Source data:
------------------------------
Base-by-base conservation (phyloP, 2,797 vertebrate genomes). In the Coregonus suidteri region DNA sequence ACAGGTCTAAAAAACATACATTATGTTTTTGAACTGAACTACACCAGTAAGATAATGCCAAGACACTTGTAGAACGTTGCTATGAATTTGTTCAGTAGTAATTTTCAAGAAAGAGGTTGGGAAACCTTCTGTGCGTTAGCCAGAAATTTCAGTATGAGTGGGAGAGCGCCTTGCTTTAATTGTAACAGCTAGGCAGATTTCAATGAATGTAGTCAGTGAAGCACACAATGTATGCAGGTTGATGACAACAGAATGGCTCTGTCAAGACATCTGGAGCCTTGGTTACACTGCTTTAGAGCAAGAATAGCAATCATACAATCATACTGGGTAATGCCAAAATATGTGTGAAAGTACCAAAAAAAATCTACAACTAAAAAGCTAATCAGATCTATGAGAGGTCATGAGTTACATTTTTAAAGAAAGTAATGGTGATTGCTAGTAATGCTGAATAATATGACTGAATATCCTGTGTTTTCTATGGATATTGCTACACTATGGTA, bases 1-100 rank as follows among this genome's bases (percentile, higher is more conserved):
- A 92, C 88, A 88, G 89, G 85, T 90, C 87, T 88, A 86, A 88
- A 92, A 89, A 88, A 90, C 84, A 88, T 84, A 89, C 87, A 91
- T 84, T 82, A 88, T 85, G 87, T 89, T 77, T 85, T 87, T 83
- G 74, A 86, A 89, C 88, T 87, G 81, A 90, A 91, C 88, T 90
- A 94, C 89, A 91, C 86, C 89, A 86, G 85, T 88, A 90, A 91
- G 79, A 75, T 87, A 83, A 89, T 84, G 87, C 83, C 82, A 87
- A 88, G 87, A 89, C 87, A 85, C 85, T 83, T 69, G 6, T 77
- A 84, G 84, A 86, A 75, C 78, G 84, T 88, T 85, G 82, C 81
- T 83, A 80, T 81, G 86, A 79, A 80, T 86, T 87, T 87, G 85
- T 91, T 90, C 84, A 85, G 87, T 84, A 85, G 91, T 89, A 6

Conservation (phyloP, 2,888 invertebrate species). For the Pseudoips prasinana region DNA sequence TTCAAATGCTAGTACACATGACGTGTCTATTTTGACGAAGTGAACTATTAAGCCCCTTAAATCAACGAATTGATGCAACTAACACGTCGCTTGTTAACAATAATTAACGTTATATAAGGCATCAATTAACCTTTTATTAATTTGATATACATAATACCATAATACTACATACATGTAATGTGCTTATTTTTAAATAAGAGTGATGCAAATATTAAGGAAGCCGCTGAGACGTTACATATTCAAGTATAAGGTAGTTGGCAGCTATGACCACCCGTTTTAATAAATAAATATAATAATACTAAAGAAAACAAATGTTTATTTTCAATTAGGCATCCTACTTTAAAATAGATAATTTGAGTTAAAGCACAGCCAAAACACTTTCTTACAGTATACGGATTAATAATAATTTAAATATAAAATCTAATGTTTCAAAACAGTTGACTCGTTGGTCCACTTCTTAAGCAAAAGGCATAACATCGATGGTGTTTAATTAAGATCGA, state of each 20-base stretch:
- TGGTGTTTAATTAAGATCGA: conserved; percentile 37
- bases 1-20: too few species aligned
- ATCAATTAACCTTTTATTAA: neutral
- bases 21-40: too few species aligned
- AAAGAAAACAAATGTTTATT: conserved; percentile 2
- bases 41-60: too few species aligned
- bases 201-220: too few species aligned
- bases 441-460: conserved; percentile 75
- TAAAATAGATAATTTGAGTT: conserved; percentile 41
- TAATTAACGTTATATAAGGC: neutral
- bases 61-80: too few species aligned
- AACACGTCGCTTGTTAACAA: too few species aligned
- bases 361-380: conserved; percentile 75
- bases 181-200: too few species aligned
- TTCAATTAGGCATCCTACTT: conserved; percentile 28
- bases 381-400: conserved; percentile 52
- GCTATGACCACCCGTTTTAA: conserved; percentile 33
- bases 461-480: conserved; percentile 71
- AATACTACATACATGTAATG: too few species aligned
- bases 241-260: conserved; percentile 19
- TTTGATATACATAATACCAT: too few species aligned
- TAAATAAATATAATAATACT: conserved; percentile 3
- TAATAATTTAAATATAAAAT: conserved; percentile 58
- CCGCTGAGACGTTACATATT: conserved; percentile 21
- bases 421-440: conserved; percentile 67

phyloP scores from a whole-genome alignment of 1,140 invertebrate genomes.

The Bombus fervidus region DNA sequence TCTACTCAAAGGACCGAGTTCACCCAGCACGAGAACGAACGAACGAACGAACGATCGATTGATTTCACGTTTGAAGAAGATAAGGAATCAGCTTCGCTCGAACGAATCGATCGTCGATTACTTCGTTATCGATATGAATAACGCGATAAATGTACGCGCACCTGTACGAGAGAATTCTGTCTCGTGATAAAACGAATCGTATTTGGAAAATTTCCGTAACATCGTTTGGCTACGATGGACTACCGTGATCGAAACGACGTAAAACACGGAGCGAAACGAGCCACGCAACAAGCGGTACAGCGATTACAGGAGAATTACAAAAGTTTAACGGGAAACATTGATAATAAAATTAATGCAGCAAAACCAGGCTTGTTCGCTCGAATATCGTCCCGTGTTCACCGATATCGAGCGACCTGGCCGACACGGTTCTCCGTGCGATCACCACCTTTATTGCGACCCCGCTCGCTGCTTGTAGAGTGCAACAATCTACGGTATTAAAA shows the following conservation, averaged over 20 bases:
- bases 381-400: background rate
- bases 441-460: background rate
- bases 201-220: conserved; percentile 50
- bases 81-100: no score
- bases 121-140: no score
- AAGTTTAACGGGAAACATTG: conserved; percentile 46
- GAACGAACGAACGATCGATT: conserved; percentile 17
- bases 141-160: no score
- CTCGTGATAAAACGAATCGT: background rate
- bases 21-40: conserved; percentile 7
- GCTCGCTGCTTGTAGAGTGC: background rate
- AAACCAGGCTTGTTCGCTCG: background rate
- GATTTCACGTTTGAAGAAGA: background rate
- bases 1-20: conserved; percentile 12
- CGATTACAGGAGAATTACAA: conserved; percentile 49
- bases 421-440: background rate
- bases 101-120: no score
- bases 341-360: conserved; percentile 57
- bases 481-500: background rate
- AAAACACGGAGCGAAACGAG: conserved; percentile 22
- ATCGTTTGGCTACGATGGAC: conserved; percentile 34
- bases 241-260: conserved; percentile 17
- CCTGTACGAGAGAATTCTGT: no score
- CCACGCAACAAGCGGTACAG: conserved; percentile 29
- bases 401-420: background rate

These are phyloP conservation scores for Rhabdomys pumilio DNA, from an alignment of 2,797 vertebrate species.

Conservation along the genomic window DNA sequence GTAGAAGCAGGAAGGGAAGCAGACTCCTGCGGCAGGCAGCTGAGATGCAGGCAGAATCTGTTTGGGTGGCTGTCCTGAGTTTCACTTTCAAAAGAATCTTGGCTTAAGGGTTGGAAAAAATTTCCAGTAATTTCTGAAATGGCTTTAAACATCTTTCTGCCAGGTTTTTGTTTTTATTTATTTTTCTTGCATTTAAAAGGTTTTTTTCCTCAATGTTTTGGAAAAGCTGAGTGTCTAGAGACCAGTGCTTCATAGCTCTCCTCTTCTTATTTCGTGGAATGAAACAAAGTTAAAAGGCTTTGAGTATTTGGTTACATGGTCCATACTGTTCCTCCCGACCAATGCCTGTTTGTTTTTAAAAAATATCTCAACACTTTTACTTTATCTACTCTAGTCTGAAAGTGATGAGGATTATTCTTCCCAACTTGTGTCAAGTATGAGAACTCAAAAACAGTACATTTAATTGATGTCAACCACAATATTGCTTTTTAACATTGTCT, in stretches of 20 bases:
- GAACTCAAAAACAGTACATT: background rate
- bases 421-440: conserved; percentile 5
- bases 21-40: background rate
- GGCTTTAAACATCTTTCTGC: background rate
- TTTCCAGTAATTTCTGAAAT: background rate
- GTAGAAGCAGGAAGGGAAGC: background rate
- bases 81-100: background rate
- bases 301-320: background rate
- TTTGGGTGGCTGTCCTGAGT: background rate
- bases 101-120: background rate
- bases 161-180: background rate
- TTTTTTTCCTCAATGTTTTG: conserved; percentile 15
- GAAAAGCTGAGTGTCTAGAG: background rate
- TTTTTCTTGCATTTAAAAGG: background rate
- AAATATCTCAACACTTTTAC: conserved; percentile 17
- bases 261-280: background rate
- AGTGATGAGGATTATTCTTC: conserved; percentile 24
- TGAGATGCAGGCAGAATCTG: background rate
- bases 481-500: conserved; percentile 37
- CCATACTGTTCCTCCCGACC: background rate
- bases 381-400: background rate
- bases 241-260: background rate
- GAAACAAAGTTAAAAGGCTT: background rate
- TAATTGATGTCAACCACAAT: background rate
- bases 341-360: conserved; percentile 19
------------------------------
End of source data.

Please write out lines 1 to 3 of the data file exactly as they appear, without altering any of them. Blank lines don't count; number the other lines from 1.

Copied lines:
Base-by-base conservation (phyloP, 2,797 vertebrate genomes). In the Coregonus suidteri region DNA sequence ACAGGTCTAAAAAACATACATTATGTTTTTGAACTGAACTACACCAGTAAGATAATGCCAAGACACTTGTAGAACGTTGCTATGAATTTGTTCAGTAGTAATTTTCAAGAAAGAGGTTGGGAAACCTTCTGTGCGTTAGCCAGAAATTTCAGTATGAGTGGGAGAGCGCCTTGCTTTAATTGTAACAGCTAGGCAGATTTCAATGAATGTAGTCAGTGAAGCACACAATGTATGCAGGTTGATGACAACAGAATGGCTCTGTCAAGACATCTGGAGCCTTGGTTACACTGCTTTAGAGCAAGAATAGCAATCATACAATCATACTGGGTAATGCCAAAATATGTGTGAAAGTACCAAAAAAAATCTACAACTAAAAAGCTAATCAGATCTATGAGAGGTCATGAGTTACATTTTTAAAGAAAGTAATGGTGATTGCTAGTAATGCTGAATAATATGACTGAATATCCTGTGTTTTCTATGGATATTGCTACACTATGGTA, bases 1-100 rank as follows among this genome's bases (percentile, higher is more conserved):
- A 92, C 88, A 88, G 89, G 85, T 90, C 87, T 88, A 86, A 88
- A 92, A 89, A 88, A 90, C 84, A 88, T 84, A 89, C 87, A 91